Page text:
While I’m far from virtualizing all of my media, with books, music, and video, I’m very sold. I’m trying to keep the clutter–and the costs–down as much as possible.


Good Parts are Hard to Find

Recently I lost the dust cap on the front hub of my bike, on one side only. It’s a simple piece of rubber that has proved impossible to find a replacement for.

I thought about doing without–which is what I have been doing–as well as buying new wheels or relaxing new hubs. Which would cost a lot more than a simple piece of rubber does.

It’s unfortunate that it’s so hard to find this particular part; repair vs. replace is always a question that I keep trying to come down on the repair side of. But without the parts, it’s hard to do that.

When I can’t find parts for bike repairs–or car repairs or computer repairs or (fill in the blank)–it makes it much more inviting to go new rather than to repair. And unfortunately, going new is often not the best idea. But it’s tough when good parts are hard to find.

I’m not a fan of time sinks, but I have to admit, I’m involved in lots of them: even the kind of exercise I do–endurance events of running and cycling–are serious time sinks. So is writing code, blogging, photography, or just about anything else I have more than a passing interest in.

However, I’m taking a different view of time sinks: some time sinks are better for my financial health.

For instance, when I’m on a bike ride, I never spend money, except possibly for a G2 on the way. But nothing else.

Perhaps entering more time sinks would help me out even more financially.


Sometimes Shopping Stops Spending

I’ve discovered that comparison shopping–the only kind of shopping I participate in, since I greatly dislike going into stores–can not just find me the best prices on items, it sometimes stops me from buying things period.

For instance, from price comparison shopping, I know that currently, the lowest price I’d see on a Nikon D7000 body (refurbished and straight from Nikon) is right around $1,000–on sale. Now that they’ve sold out and the sale’s over, I’m very hesitant to spend more than that on a body.

That kind of shopping doesn’t make me spend more–in fact, it makes me spend much less, although I believe I’m in the minority on that.

Cross posted with my other blog, The Athletic Diabetic:

Since I’m interested in health as well as finances, I often look for where the two intersect. One of the places it does is in taking fitness classes.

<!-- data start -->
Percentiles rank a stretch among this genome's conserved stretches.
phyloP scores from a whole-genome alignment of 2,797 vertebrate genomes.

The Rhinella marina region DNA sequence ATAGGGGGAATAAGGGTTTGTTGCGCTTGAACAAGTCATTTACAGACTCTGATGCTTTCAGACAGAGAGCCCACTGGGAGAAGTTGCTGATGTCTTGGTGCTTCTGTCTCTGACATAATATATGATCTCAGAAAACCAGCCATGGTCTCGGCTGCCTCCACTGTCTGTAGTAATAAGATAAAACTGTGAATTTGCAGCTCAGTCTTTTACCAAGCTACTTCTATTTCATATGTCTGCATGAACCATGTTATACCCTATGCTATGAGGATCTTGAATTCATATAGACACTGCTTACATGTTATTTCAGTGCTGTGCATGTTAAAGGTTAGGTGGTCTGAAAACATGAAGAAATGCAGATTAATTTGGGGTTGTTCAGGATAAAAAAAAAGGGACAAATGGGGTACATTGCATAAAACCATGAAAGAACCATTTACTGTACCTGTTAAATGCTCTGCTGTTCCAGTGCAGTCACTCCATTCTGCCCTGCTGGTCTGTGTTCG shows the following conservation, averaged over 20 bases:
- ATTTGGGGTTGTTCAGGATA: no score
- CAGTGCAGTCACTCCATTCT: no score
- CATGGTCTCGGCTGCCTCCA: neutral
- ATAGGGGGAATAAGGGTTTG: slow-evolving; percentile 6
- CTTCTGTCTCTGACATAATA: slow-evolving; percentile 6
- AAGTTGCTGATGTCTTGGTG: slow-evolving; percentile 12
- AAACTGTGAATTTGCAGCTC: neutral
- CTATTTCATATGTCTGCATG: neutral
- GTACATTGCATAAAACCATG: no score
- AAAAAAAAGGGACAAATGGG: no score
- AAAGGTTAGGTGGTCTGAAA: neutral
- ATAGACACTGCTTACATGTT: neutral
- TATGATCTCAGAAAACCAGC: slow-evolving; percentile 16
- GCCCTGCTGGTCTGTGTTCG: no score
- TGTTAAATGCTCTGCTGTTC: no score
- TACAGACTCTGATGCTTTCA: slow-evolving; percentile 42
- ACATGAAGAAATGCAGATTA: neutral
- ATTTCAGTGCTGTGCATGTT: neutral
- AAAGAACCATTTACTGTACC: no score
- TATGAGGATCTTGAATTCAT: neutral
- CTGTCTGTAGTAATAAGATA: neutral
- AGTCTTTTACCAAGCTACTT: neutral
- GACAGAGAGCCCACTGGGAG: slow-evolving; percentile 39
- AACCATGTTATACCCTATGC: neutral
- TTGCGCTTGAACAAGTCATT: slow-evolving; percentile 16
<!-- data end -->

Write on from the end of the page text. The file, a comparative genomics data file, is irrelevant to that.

For what it’s worth, I think that, provided one important caveat is kept in mind, I think classes are fantastic, and that caveat is: as long as you get something out of them.

Some things are better done in a group and being taught by professionals: yoga, swimming, aerobics, zumba. These are activities that are best done with leaders and teachers in my opinion.

And there are people who do better with the social obligations and pressures of a group.

But there are other activities–running, cycling, jumping rope–that can be done solo and don’t require much in the way of instruction.

I believe that if you use the professional services of a fitness class or group, it’s worth every penny, but if you don’t, then it’s essentially a waste of money.

Keeping busy for kids often helps them stay out of trouble; same can work for adults too. I find if I’m ever at risk for spending more than I want to it’s when I’m not busy (which kind of explains the three jobs).

What else keeps me busy? Hobbies.

Some hobbies are at least a little income producing–this blog, for instance, is largely a hobby. Photography could also be a hobby. Working on network equipment is a hobby. Helping fix people’s home networks is a service project, but it’s a hobby as well. So is working out.

Hobbies are things I do for fun and for free. Yes, if it pays (like blogging) I have more of an obligation to do it, but I’d do that anyway. It keeps me busy, which hopefully keeps me out of trouble–financial and otherwise.